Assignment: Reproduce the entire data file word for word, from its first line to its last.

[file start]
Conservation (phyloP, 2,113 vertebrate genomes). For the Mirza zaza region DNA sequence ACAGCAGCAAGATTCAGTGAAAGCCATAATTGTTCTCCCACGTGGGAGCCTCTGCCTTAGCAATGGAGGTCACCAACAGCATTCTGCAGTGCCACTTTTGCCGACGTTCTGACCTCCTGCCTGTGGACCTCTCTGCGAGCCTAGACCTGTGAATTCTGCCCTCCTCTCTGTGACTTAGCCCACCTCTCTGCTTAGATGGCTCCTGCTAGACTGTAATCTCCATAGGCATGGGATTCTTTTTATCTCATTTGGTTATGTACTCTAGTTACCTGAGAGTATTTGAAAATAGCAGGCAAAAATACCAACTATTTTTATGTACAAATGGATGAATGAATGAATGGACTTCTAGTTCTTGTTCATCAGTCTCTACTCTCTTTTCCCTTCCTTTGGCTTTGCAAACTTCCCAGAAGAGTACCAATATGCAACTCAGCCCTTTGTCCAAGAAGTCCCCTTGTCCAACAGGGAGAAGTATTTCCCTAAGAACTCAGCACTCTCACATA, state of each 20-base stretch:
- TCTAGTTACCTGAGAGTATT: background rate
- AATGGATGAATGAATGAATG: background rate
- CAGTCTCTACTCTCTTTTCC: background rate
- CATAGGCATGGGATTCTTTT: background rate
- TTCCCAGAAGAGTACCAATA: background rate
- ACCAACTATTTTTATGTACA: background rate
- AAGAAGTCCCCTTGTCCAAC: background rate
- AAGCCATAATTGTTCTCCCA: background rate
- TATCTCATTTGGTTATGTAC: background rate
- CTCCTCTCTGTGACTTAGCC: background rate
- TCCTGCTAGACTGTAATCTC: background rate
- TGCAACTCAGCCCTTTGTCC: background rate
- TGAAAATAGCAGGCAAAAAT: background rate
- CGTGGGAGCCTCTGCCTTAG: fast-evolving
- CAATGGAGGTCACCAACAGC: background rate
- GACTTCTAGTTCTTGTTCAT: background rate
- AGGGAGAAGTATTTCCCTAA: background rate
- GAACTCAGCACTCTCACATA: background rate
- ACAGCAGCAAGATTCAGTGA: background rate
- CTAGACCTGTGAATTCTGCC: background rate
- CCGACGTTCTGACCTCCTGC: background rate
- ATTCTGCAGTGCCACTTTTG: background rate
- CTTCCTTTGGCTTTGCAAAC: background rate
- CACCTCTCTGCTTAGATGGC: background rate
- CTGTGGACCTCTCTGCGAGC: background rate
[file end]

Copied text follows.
Conservation (phyloP, 2,113 vertebrate genomes). For the Mirza zaza region DNA sequence ACAGCAGCAAGATTCAGTGAAAGCCATAATTGTTCTCCCACGTGGGAGCCTCTGCCTTAGCAATGGAGGTCACCAACAGCATTCTGCAGTGCCACTTTTGCCGACGTTCTGACCTCCTGCCTGTGGACCTCTCTGCGAGCCTAGACCTGTGAATTCTGCCCTCCTCTCTGTGACTTAGCCCACCTCTCTGCTTAGATGGCTCCTGCTAGACTGTAATCTCCATAGGCATGGGATTCTTTTTATCTCATTTGGTTATGTACTCTAGTTACCTGAGAGTATTTGAAAATAGCAGGCAAAAATACCAACTATTTTTATGTACAAATGGATGAATGAATGAATGGACTTCTAGTTCTTGTTCATCAGTCTCTACTCTCTTTTCCCTTCCTTTGGCTTTGCAAACTTCCCAGAAGAGTACCAATATGCAACTCAGCCCTTTGTCCAAGAAGTCCCCTTGTCCAACAGGGAGAAGTATTTCCCTAAGAACTCAGCACTCTCACATA, state of each 20-base stretch:
- TCTAGTTACCTGAGAGTATT: background rate
- AATGGATGAATGAATGAATG: background rate
- CAGTCTCTACTCTCTTTTCC: background rate
- CATAGGCATGGGATTCTTTT: background rate
- TTCCCAGAAGAGTACCAATA: background rate
- ACCAACTATTTTTATGTACA: background rate
- AAGAAGTCCCCTTGTCCAAC: background rate
- AAGCCATAATTGTTCTCCCA: background rate
- TATCTCATTTGGTTATGTAC: background rate
- CTCCTCTCTGTGACTTAGCC: background rate
- TCCTGCTAGACTGTAATCTC: background rate
- TGCAACTCAGCCCTTTGTCC: background rate
- TGAAAATAGCAGGCAAAAAT: background rate
- CGTGGGAGCCTCTGCCTTAG: fast-evolving
- CAATGGAGGTCACCAACAGC: background rate
- GACTTCTAGTTCTTGTTCAT: background rate
- AGGGAGAAGTATTTCCCTAA: background rate
- GAACTCAGCACTCTCACATA: background rate
- ACAGCAGCAAGATTCAGTGA: background rate
- CTAGACCTGTGAATTCTGCC: background rate
- CCGACGTTCTGACCTCCTGC: background rate
- ATTCTGCAGTGCCACTTTTG: background rate
- CTTCCTTTGGCTTTGCAAAC: background rate
- CACCTCTCTGCTTAGATGGC: background rate
- CTGTGGACCTCTCTGCGAGC: background rate